Invincible #19 came out this week, and this is the one series that I wait for the trade on. I think the industry will survive if I follow just one comic in TPB format only. Well, the books are attractively done, I like the extra material included, and the price is right. I'm really tempted to peek inside...but no...must...be...patient.

Demo Scriptbook - an attractive package, as we've come to expect from AiT/Planetlar. I'm not a big "scriptbook" person myself, but I'm sure there are Demo fans out there who would enjoy this peek behind the scenes.

Comics Journal #265 - now, I've been reading this magazine for over 20 years now, and it's so weird to see names of people I know suddenly popping up in there. Pal Dorian last issue, pal Ian** this ish...it's freaking me out, man.

* I sure wish DC would reprint this...and reprint it nice and big, just like the original, to show off that great Neal Adams art. Yeah, the story's dopey, but by God it's gorgeous.

** Yes, Ian, I'm holding a copy for you.

Wednesday, January 19, 2005

A few random new comics day thoughts... 

1. That Hanging Out With The Dream King book of interviews and discussions focusing on Neil Gaiman includes a visit with Shawn McManus, which is prefaced by a note that this is McManus' first interview since 1978. I just found that a little mind-boggling...not even Comics Interview ever got around to talking to the guy?

2. It occurred to me that the performance of the Elektra movie can be seen as the end result of a film that only comic fans go to see. I mean, even the talking zebra film did better....

3. I received a restock of an issue of the Stargate SG-1 color magazine, which has a banner across the top of the cover that reads something like "INSIDE! An exclusive excerpt from the new Stargate SG-1 novel!"

Of course it's "exclusive" to this mag...who else is going to run it, Redbook?

4. I'm only the #6 result on Google for Spunky the Monkey?

5. DON'T WORRY...I'll stop with the bold headlines. I thought they looked neat...but now that I have a page half-full o'them, it just looks cluttered to me.

6. I would post more tonight, but pal Dorian let me borrow his DVD of Wet Hot American Summer, and I'm gonna go watch it. I can always talk more about comics tomorrow!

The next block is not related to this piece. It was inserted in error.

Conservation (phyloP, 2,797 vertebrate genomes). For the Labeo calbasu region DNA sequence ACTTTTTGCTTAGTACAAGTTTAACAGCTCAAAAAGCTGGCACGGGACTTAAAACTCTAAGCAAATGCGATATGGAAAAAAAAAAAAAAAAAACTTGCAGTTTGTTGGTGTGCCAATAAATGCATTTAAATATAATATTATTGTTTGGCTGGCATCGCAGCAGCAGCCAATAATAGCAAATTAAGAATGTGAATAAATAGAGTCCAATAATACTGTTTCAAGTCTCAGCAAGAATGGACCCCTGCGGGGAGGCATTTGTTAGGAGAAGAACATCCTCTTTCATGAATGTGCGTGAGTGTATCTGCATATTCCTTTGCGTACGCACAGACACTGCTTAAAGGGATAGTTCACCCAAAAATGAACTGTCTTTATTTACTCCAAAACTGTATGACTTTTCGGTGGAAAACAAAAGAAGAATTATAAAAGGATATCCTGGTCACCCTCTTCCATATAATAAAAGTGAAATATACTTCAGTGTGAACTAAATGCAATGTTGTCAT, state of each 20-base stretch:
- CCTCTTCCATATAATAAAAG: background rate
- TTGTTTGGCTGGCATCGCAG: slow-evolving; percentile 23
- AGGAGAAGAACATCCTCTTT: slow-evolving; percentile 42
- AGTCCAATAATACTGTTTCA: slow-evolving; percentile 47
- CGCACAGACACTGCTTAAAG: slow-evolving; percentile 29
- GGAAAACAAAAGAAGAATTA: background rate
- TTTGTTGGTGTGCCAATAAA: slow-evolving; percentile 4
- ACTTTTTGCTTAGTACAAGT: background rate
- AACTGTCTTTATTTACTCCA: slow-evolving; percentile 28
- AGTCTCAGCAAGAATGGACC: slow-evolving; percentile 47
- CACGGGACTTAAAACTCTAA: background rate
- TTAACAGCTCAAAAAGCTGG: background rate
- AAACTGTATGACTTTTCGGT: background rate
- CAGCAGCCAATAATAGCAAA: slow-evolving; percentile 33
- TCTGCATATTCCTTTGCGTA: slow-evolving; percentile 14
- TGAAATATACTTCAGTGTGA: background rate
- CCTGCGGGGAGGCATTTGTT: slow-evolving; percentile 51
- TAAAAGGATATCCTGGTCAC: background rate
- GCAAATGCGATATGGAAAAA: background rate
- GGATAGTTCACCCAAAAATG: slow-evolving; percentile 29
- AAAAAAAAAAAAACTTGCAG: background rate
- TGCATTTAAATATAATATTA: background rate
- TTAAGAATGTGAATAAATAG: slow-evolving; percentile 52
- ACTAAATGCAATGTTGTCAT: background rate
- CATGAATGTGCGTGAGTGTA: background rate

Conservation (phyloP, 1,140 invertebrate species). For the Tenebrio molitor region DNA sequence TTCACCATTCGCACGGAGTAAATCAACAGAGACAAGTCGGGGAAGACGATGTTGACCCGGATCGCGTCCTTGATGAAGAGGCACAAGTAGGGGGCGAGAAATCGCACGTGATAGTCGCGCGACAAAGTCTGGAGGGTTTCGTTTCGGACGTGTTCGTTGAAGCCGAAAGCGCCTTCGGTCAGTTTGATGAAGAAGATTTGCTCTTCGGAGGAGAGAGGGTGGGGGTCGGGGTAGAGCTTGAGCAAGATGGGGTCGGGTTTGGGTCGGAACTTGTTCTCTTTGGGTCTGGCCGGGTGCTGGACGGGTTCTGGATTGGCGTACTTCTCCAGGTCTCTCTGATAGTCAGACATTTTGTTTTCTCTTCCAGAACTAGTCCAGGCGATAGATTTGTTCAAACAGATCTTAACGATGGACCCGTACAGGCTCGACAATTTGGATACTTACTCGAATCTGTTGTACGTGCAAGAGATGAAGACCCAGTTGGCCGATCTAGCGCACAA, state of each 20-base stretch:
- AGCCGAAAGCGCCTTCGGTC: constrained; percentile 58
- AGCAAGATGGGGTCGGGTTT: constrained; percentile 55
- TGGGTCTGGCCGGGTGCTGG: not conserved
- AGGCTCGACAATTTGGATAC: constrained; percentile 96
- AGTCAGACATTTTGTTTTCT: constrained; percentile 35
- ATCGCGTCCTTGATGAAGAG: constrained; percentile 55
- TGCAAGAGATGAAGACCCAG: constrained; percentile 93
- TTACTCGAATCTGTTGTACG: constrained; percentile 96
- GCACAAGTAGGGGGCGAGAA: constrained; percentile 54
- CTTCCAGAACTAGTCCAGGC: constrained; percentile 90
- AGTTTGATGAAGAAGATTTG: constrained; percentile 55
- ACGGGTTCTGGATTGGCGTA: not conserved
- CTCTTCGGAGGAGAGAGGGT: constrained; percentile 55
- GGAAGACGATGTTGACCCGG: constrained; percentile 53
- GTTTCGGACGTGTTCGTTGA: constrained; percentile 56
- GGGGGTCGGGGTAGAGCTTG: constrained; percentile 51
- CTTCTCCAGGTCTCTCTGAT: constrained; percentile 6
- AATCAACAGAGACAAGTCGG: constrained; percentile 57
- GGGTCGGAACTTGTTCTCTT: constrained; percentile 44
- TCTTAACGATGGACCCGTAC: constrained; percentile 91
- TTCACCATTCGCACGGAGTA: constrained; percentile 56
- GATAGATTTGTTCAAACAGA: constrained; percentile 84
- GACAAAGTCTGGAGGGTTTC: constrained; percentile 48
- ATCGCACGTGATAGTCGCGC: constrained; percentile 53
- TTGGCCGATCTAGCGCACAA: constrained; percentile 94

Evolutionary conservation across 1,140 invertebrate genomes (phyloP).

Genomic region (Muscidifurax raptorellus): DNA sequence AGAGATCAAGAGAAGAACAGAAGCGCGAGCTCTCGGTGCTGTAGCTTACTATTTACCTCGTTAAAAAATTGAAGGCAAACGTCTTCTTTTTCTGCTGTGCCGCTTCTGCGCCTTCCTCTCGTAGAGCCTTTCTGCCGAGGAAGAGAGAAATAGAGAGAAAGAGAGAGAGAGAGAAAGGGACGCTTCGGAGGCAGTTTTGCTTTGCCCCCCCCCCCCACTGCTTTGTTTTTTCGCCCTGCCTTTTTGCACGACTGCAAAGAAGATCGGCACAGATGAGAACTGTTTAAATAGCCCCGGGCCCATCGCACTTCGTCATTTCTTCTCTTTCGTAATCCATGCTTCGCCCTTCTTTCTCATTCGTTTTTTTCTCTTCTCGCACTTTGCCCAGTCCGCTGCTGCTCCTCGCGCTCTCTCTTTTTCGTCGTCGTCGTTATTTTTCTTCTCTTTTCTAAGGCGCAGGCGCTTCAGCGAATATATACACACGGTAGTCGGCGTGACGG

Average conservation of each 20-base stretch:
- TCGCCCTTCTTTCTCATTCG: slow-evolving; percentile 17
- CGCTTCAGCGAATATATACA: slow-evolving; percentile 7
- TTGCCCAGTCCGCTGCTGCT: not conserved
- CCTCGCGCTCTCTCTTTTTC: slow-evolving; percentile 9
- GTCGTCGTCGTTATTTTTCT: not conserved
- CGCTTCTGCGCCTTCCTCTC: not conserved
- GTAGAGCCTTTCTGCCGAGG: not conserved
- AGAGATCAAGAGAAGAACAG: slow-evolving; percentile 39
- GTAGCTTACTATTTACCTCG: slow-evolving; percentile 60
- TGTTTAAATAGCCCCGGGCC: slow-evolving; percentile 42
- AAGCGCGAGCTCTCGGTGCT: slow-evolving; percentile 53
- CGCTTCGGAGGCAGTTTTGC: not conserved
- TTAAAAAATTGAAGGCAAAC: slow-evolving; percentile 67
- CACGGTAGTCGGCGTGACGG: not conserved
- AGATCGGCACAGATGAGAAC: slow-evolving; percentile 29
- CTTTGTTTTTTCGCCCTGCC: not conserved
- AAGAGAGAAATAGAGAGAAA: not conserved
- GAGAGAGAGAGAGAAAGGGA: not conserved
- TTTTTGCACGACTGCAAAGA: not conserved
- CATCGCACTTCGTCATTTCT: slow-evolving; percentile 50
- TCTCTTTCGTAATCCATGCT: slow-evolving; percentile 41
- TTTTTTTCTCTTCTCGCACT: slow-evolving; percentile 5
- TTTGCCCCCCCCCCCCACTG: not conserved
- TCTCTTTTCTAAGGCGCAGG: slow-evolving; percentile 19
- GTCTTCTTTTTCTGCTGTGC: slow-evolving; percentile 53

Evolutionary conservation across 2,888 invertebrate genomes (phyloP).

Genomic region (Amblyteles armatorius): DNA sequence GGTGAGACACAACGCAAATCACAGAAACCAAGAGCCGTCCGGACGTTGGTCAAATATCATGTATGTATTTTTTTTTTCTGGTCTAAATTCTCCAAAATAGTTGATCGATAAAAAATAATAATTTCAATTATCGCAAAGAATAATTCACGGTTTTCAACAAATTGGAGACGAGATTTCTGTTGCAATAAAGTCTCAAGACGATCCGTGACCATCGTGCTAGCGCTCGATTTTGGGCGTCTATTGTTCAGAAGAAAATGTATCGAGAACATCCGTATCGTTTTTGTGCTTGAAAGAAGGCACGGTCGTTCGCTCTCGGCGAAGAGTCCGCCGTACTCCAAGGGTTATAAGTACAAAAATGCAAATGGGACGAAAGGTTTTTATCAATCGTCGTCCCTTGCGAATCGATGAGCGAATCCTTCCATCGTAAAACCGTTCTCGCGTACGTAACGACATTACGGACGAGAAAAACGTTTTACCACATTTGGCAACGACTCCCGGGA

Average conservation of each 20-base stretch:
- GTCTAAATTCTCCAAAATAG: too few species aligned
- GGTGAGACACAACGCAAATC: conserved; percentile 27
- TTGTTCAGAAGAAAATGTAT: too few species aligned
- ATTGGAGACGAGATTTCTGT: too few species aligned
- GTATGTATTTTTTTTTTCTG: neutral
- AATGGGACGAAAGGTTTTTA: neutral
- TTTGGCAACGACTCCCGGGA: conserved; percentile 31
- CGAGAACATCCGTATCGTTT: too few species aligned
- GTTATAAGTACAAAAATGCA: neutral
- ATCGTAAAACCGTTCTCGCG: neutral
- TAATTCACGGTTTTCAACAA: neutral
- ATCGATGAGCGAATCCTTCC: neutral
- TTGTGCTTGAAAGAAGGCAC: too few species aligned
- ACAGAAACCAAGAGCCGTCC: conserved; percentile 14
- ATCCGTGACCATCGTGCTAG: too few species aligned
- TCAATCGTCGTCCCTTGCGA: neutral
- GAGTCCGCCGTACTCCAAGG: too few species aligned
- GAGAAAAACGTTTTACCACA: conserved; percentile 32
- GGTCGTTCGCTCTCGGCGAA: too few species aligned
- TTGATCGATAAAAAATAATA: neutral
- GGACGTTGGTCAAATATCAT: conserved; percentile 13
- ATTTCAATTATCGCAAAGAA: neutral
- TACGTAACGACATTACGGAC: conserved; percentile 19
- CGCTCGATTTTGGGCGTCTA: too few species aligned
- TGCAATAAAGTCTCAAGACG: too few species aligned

Animal Crackers #9 (1959)

you demanded it!

Alas, Spunky the Monkey (discussed previously) does not appear inside, nor do any of the other characters on that cover. There's some Atomic Rabbit, and a couple of other features, but alas, it is Spunky-deficient.

Tuesday, January 18, 2005

Ah, so that's what the
real trailer for the Fantastic Four movie looks like.

Well...it looks like it might be marginally better than what I was expecting. It looks like a dumb movie with lots of explosions and (I'm guessing) hokey dialogue, but the effects seem to be pretty good. So, in all, your typical summer "blockbuster" film. It should do better than Elektra, anyway. I have home movies that have had bigger audiences than Elektra.

Mostly, I'm just hoping Fantastic Four doesn't suck completely for Michael Chiklis' sake. At the very least, I don't want to have to start referring to Roger Corman's version as "the good FF movie."

Also noticed: the site says the film opens July 1st, the trailer says July 4th. Hopefully they'll get that straightened out before I start standing in line.

(thanks to pal Jason for pointing out that the trailer was up...I completely forgot about it!)

CLARIFICATION: I hope no one looked at my semi-snarky comment from yesterday's post, regarding people not recognizing certain comic book characters, as being indicative of a "clubhouse mentality" at our shop. Believe me, I'm not down on people just because they don't know the intricacies of our business...I don't stand over them, arms crossed, saying in a haughty
Comic Book Guy voice "I believe you have called the winged Thanagarian warrior by the incorrect name of 'Birdman,' when it is, in fact, 'Hawkman' -- please leave my store." I'm just amused by it, and see it as an indicator of public awareness of certain characters.* That person who repeatedly looked at the Archie comic (the one where the "Archie" logo was in big red letters and took up a quarter of the cover) and called him "Richie Rich" still baffles me, however.

WEBBING BLISS: Spider-Man crashes a wedding (bottom of page)...as do some Stormtroopers. Hopefully not the same wedding.

MY COMICS WEBLOGGING OBLIGATIONS: DC Comics solicits are up...comics and merchandise:

Superman Vs. The Flash TP - I already have all the stories reprinted herein, but I appreciate that DC is still doing relatively inexpensive themed reprint books of its older material. In fact, I just recently reread the first two issues of DC Comics Presents, which are included in this volume, and, while nicely illustrated by Jose Luis Garcia-Lopez, the story doesn't make a lick of sense.

Identity Crisis #1-#7 final printings - oh, dear. Well, they are still selling fairly well for us right now, but I'm not sure how they'll being doing two to three months down the road when these reprints finally arrive.

The OMAC Project #1 - it's another spin-off from this year's Big DC Event, but the magic word "OMAC" is in the title, and I gotta give it at least a look.**

Solo #4 - I concur with esteemed weblogging collegue pal Ian: big book o'Chaykin? It's a must have. (And so is Columbia, Chaykin's Wildstorm offering.)